Who is he?
Antoine Domino was the serial head of the so-called New Orleans sound. He started very young playing rhythm and blues in places in his city, accompanied by bassist Billy Diamond, who called him Fats.
While making a living from all kinds of jobs, in 1948 he was signed to the Imperial label and began working with Dave Bartholomew. A year later, his first single, The Fat Man, appeared as a true innovation of the piano.
Fats Domino – The Fat Man (1949)
Song composed by himself and Dave Bartholomew. It contains a fast rhythm, inherited from boogie-woogie, which they will later call rock and roll.
Dave Bartholomew, a producer and talent scout from New Orleans, asked Ledd Chud, owner of Imperial Records in Los Angeles, to accompany him to a club where young talent from the city was performing. Chud was impressed with Fats Domino’s performance. Shortly thereafter, he offered him a contract and recorded a single with Detroit City blues and The fat man, whose tune was a variation of the traditional Junker’s blues composed by pianist Willie Hall, better known in New Orleans as Drive’em Down.
How does he continue?
In the 1950s, Domino became a superstar, with a large collection of songs such as: Please don’t leave me (1953), Ain’t that a shame (1955), Blueberry hill (1956) or Blue monday (1956).
In the sixties he transformed his music by incorporating more sophisticated arrangements but he began to decline, eclipsed by the Beatles. He ends up performing in Las Vegas hotels with other rock and roll veterans.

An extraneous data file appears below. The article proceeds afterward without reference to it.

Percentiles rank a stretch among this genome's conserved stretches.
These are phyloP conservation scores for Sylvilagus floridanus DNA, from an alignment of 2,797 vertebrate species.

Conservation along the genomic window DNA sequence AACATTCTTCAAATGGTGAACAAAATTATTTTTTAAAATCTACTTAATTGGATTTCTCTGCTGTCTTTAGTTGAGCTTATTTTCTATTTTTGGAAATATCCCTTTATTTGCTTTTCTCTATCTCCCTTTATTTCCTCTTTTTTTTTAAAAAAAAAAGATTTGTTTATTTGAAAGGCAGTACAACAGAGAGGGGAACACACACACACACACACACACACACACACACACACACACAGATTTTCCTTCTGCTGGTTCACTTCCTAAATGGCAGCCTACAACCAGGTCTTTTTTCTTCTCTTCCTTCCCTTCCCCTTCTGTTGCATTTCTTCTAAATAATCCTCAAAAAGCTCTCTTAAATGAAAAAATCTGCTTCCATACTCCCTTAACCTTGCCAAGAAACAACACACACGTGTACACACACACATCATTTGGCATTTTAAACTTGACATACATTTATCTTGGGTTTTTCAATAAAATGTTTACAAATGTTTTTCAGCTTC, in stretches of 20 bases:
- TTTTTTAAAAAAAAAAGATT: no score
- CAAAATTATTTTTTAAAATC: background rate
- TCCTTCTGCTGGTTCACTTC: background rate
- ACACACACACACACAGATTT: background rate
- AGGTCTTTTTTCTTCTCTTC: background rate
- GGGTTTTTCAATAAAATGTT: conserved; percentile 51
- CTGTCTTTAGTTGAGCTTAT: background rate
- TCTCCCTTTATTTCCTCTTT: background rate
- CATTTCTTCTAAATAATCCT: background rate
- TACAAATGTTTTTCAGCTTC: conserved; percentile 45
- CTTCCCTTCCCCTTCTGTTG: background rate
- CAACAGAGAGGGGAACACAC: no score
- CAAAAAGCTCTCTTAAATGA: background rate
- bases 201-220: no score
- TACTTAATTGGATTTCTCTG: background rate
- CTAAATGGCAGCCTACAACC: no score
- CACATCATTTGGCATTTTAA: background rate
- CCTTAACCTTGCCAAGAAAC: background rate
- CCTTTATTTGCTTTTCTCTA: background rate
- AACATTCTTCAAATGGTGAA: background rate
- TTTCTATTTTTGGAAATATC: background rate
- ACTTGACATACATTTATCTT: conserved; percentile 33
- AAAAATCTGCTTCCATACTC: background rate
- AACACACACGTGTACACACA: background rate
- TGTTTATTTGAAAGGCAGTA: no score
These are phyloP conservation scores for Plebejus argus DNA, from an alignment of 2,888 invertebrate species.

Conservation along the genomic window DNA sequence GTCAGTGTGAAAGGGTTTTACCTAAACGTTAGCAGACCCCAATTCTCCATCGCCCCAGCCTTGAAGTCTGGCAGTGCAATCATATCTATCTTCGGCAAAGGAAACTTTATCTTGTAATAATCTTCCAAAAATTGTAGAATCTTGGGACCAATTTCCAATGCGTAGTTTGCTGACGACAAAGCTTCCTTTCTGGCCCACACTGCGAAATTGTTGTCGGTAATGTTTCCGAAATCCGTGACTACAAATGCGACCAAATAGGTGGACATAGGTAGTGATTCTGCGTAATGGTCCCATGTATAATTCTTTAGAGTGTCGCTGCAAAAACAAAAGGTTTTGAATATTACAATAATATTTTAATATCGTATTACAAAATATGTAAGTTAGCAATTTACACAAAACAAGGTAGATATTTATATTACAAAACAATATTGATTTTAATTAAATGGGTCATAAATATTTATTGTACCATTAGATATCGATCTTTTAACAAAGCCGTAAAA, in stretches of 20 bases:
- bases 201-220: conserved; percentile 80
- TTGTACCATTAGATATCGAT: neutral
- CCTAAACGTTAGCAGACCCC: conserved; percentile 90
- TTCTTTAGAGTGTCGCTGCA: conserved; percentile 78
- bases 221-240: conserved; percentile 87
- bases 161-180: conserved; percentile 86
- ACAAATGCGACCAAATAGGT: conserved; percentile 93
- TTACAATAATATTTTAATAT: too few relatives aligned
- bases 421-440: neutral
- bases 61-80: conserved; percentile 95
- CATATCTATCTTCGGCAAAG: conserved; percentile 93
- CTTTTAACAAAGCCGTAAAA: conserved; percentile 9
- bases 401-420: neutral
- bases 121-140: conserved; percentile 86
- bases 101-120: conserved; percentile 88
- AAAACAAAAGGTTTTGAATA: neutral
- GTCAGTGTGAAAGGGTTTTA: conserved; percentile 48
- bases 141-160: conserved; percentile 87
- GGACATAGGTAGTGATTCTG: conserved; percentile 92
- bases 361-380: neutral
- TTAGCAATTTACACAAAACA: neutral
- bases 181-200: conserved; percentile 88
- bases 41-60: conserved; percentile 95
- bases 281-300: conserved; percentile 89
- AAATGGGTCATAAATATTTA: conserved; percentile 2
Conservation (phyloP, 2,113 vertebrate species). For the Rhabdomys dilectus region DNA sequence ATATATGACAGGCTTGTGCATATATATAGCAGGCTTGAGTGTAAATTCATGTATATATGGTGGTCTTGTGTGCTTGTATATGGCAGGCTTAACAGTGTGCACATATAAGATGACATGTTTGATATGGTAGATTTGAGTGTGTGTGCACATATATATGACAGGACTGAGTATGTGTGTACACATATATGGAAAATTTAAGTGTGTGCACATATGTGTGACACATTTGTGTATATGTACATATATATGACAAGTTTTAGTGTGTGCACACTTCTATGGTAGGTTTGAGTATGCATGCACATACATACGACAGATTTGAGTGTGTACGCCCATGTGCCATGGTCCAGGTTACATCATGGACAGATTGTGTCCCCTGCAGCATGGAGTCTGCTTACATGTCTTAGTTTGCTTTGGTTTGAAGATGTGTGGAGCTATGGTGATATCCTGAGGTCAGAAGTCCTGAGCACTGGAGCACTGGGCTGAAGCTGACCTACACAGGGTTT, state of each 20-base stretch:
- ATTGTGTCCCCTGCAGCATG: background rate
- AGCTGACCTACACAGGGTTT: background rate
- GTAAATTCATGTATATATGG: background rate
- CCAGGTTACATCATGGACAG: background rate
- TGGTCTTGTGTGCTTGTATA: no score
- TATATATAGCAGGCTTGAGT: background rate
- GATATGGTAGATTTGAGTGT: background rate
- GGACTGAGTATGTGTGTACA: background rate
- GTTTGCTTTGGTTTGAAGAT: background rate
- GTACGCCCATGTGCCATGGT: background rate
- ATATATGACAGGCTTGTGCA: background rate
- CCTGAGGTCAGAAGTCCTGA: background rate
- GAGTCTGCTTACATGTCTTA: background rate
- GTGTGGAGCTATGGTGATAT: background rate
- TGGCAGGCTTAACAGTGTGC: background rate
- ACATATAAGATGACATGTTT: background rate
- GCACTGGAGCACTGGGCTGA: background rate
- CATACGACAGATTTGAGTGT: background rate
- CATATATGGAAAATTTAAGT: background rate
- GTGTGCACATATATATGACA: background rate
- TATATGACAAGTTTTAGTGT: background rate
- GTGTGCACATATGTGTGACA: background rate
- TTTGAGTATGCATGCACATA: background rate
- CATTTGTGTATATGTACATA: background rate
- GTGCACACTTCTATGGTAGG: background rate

Fats Domino – Please Don’t Leave Me (1953)
A theme of his own authorship and another of Domino’s successes for the Imperial label. Today a classic of black rock and roll.
Fats Domino used to say that recording albums was no problem for him. In the studio he was as comfortable as he was on stage. With the help of Dave Bartholomew and some great musicians from the city, he developed a very recognizable sound: his cheerful piano rode the characteristic rhythms of the New Orleans drums, with vibrant tenor sax solos after the second or third verse and a lush voice, marked by his French accent.
What is his contribution?
Years before there was any talk of rock and roll, Fats Domino had already had great success playing what in New Orleans was called dance music, which was nothing more than his preview and that of soul music.
With an impressive recording career, he served as a driving force for local musicians, both black and white, and had an impact even on music from unexpected places, such as Jamaican ska. Legends like John Lennon learned from his songs.
Fats Domino – Blueberry Hill (1956)
Song composed by Vincent Rose, Al Lewis and Larry Stock, in 1940. It was the biggest hit of his career, number 2 on the white lists and number 1 on the rhythm and blues lists.
This is a version of an old song arranged for orchestra that Domino transformed into rock and roll. It belongs to his second stage, in which he gets closer to the mainstream of the time. Between 1956 and 1957, he sold over 5 million copies of the album worldwide. Also at that time he appeared in the films Shake, Rattle & Rock! and The Girl Can’t Help It, both from 1956. His hit The Big Beat was played in 1957 on American Bandstand, the hugely popular television show devoted to musical novelties, directed by Dick Clark.